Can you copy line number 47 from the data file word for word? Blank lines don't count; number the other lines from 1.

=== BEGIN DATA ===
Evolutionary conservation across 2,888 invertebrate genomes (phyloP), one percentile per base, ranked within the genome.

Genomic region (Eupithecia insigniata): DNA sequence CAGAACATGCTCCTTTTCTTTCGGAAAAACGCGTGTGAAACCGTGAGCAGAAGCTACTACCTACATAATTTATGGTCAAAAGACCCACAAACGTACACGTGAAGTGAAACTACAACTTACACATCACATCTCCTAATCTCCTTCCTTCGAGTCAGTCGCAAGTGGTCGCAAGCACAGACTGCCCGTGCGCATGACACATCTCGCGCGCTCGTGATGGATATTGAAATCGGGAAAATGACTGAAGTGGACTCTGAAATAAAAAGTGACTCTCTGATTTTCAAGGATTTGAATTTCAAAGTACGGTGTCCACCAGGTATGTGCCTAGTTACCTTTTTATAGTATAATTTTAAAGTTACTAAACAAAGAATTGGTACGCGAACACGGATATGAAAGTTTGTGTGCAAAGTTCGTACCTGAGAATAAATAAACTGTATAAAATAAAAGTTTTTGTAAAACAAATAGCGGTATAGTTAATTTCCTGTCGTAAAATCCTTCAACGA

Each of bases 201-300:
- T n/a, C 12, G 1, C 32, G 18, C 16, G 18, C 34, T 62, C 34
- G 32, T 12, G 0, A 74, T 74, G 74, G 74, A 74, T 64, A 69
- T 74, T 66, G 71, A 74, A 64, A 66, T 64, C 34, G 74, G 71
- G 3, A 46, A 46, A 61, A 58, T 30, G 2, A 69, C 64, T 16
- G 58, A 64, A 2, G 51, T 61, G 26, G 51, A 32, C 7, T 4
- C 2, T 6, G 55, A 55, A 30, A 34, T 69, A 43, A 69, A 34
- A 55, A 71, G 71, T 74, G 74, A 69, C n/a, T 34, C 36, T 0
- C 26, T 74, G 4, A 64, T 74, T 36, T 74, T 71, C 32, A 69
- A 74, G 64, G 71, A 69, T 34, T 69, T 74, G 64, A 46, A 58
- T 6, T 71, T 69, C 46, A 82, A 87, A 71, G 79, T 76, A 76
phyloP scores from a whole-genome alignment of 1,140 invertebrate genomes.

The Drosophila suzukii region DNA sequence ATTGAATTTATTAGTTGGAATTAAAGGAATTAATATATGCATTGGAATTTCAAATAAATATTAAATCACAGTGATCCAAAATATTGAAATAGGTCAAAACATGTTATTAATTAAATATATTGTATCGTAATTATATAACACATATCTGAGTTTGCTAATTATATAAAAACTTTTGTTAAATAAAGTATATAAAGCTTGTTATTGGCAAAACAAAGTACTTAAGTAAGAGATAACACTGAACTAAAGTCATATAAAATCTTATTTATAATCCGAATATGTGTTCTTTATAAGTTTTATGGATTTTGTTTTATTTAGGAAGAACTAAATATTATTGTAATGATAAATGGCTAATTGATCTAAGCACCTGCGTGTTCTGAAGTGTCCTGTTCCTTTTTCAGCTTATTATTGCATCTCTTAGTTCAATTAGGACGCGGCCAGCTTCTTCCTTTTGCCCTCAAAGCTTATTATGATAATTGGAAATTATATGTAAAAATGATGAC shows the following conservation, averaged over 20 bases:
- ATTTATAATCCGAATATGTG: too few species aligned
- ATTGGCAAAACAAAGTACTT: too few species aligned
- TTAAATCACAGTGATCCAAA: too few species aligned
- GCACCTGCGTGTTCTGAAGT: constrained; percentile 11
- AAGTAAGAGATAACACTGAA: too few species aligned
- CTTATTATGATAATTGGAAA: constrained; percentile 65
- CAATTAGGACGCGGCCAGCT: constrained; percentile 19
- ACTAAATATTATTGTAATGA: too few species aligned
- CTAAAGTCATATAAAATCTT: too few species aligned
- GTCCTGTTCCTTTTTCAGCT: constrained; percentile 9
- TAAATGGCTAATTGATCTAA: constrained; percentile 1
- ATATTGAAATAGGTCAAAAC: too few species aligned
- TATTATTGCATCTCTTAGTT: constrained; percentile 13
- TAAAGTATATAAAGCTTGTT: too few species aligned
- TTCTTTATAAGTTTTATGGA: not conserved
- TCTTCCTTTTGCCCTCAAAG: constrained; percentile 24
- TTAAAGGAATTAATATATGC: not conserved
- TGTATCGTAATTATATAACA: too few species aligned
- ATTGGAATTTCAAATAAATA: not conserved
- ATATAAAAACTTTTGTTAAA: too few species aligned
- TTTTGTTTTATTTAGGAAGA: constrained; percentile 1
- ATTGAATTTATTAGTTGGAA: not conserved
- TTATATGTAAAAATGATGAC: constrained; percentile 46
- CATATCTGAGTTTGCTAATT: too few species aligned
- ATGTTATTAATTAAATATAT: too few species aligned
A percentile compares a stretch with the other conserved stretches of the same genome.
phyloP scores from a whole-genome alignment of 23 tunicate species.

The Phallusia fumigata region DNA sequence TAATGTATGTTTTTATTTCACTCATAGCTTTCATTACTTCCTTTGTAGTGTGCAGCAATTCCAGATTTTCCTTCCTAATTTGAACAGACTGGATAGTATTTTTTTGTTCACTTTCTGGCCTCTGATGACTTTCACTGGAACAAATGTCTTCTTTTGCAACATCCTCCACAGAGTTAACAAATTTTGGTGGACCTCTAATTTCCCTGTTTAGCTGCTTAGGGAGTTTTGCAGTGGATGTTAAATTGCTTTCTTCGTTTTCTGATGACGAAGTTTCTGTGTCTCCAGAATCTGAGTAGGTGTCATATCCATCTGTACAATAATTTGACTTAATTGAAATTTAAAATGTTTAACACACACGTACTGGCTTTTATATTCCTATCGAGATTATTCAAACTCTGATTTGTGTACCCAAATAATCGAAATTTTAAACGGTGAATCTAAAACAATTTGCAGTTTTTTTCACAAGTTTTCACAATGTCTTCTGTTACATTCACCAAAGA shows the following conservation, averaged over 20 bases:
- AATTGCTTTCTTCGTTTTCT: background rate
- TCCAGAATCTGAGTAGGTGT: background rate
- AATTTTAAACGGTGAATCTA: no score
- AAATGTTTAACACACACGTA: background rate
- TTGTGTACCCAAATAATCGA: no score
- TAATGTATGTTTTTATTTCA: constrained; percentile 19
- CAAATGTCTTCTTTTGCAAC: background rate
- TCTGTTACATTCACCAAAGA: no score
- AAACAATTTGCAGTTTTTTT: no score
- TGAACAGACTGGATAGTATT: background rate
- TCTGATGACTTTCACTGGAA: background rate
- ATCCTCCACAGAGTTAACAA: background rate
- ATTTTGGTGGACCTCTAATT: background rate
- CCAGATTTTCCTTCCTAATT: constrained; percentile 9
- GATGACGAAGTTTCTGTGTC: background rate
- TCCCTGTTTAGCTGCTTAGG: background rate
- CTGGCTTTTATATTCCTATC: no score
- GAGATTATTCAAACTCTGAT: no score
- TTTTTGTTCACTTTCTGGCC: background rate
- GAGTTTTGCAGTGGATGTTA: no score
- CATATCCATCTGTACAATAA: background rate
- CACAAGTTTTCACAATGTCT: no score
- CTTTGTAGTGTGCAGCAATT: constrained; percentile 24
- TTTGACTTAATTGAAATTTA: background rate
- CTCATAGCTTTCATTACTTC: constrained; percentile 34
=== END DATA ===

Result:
- AAATGTTTAACACACACGTA: background rate